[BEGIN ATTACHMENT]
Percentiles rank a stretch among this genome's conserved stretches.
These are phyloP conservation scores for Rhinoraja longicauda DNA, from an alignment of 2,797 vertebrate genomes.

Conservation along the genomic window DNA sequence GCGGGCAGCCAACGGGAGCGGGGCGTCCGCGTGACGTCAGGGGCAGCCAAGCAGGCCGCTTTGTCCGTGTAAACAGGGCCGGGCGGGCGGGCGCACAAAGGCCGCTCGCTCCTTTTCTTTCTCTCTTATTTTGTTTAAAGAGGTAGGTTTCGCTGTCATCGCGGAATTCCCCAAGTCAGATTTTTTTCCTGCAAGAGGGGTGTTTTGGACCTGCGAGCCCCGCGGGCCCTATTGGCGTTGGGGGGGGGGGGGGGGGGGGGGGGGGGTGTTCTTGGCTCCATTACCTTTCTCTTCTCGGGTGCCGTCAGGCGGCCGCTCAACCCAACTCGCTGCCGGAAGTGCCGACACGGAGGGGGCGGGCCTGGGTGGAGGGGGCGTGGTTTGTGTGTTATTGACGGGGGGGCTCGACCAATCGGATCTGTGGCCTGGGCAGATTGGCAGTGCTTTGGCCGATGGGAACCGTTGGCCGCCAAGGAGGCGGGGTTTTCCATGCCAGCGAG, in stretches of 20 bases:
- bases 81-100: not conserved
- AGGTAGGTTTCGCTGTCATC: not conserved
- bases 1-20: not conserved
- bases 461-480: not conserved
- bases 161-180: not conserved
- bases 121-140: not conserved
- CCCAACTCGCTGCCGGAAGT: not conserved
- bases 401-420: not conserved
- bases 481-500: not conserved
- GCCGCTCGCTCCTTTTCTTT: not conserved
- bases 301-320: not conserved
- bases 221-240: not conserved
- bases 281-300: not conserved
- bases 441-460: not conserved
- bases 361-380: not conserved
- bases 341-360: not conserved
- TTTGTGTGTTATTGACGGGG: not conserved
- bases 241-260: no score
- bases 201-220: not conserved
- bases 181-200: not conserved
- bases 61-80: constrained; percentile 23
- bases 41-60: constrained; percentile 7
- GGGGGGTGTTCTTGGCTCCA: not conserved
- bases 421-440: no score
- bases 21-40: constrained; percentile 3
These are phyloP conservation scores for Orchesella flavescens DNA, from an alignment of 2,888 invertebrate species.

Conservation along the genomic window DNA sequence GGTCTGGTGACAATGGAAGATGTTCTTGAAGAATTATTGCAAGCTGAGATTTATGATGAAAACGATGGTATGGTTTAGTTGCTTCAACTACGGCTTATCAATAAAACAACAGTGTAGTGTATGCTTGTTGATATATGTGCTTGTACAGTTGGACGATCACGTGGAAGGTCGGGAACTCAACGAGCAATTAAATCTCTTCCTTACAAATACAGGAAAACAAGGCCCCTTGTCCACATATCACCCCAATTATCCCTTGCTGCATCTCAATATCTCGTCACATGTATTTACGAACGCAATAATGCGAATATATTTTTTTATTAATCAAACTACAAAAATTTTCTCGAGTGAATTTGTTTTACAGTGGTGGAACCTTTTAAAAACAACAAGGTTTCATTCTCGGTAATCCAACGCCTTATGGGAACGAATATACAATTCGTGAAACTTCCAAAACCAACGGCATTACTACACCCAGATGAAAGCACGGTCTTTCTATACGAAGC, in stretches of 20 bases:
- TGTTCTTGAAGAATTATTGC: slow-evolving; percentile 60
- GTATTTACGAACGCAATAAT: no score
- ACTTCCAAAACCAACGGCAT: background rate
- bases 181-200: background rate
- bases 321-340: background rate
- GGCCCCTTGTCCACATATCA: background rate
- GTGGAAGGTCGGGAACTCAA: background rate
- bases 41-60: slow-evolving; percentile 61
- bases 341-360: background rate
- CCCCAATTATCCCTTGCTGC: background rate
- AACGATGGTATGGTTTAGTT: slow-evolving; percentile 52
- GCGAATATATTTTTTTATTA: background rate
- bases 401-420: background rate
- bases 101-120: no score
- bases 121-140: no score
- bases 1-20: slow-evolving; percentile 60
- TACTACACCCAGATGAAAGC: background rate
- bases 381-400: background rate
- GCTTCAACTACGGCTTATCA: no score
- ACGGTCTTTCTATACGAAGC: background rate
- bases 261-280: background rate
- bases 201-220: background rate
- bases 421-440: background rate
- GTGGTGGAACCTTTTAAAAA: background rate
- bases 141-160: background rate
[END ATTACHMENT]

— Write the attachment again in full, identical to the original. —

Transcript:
Percentiles rank a stretch among this genome's conserved stretches.
These are phyloP conservation scores for Rhinoraja longicauda DNA, from an alignment of 2,797 vertebrate genomes.

Conservation along the genomic window DNA sequence GCGGGCAGCCAACGGGAGCGGGGCGTCCGCGTGACGTCAGGGGCAGCCAAGCAGGCCGCTTTGTCCGTGTAAACAGGGCCGGGCGGGCGGGCGCACAAAGGCCGCTCGCTCCTTTTCTTTCTCTCTTATTTTGTTTAAAGAGGTAGGTTTCGCTGTCATCGCGGAATTCCCCAAGTCAGATTTTTTTCCTGCAAGAGGGGTGTTTTGGACCTGCGAGCCCCGCGGGCCCTATTGGCGTTGGGGGGGGGGGGGGGGGGGGGGGGGGGTGTTCTTGGCTCCATTACCTTTCTCTTCTCGGGTGCCGTCAGGCGGCCGCTCAACCCAACTCGCTGCCGGAAGTGCCGACACGGAGGGGGCGGGCCTGGGTGGAGGGGGCGTGGTTTGTGTGTTATTGACGGGGGGGCTCGACCAATCGGATCTGTGGCCTGGGCAGATTGGCAGTGCTTTGGCCGATGGGAACCGTTGGCCGCCAAGGAGGCGGGGTTTTCCATGCCAGCGAG, in stretches of 20 bases:
- bases 81-100: not conserved
- AGGTAGGTTTCGCTGTCATC: not conserved
- bases 1-20: not conserved
- bases 461-480: not conserved
- bases 161-180: not conserved
- bases 121-140: not conserved
- CCCAACTCGCTGCCGGAAGT: not conserved
- bases 401-420: not conserved
- bases 481-500: not conserved
- GCCGCTCGCTCCTTTTCTTT: not conserved
- bases 301-320: not conserved
- bases 221-240: not conserved
- bases 281-300: not conserved
- bases 441-460: not conserved
- bases 361-380: not conserved
- bases 341-360: not conserved
- TTTGTGTGTTATTGACGGGG: not conserved
- bases 241-260: no score
- bases 201-220: not conserved
- bases 181-200: not conserved
- bases 61-80: constrained; percentile 23
- bases 41-60: constrained; percentile 7
- GGGGGGTGTTCTTGGCTCCA: not conserved
- bases 421-440: no score
- bases 21-40: constrained; percentile 3
These are phyloP conservation scores for Orchesella flavescens DNA, from an alignment of 2,888 invertebrate species.

Conservation along the genomic window DNA sequence GGTCTGGTGACAATGGAAGATGTTCTTGAAGAATTATTGCAAGCTGAGATTTATGATGAAAACGATGGTATGGTTTAGTTGCTTCAACTACGGCTTATCAATAAAACAACAGTGTAGTGTATGCTTGTTGATATATGTGCTTGTACAGTTGGACGATCACGTGGAAGGTCGGGAACTCAACGAGCAATTAAATCTCTTCCTTACAAATACAGGAAAACAAGGCCCCTTGTCCACATATCACCCCAATTATCCCTTGCTGCATCTCAATATCTCGTCACATGTATTTACGAACGCAATAATGCGAATATATTTTTTTATTAATCAAACTACAAAAATTTTCTCGAGTGAATTTGTTTTACAGTGGTGGAACCTTTTAAAAACAACAAGGTTTCATTCTCGGTAATCCAACGCCTTATGGGAACGAATATACAATTCGTGAAACTTCCAAAACCAACGGCATTACTACACCCAGATGAAAGCACGGTCTTTCTATACGAAGC, in stretches of 20 bases:
- TGTTCTTGAAGAATTATTGC: slow-evolving; percentile 60
- GTATTTACGAACGCAATAAT: no score
- ACTTCCAAAACCAACGGCAT: background rate
- bases 181-200: background rate
- bases 321-340: background rate
- GGCCCCTTGTCCACATATCA: background rate
- GTGGAAGGTCGGGAACTCAA: background rate
- bases 41-60: slow-evolving; percentile 61
- bases 341-360: background rate
- CCCCAATTATCCCTTGCTGC: background rate
- AACGATGGTATGGTTTAGTT: slow-evolving; percentile 52
- GCGAATATATTTTTTTATTA: background rate
- bases 401-420: background rate
- bases 101-120: no score
- bases 121-140: no score
- bases 1-20: slow-evolving; percentile 60
- TACTACACCCAGATGAAAGC: background rate
- bases 381-400: background rate
- GCTTCAACTACGGCTTATCA: no score
- ACGGTCTTTCTATACGAAGC: background rate
- bases 261-280: background rate
- bases 201-220: background rate
- bases 421-440: background rate
- GTGGTGGAACCTTTTAAAAA: background rate
- bases 141-160: background rate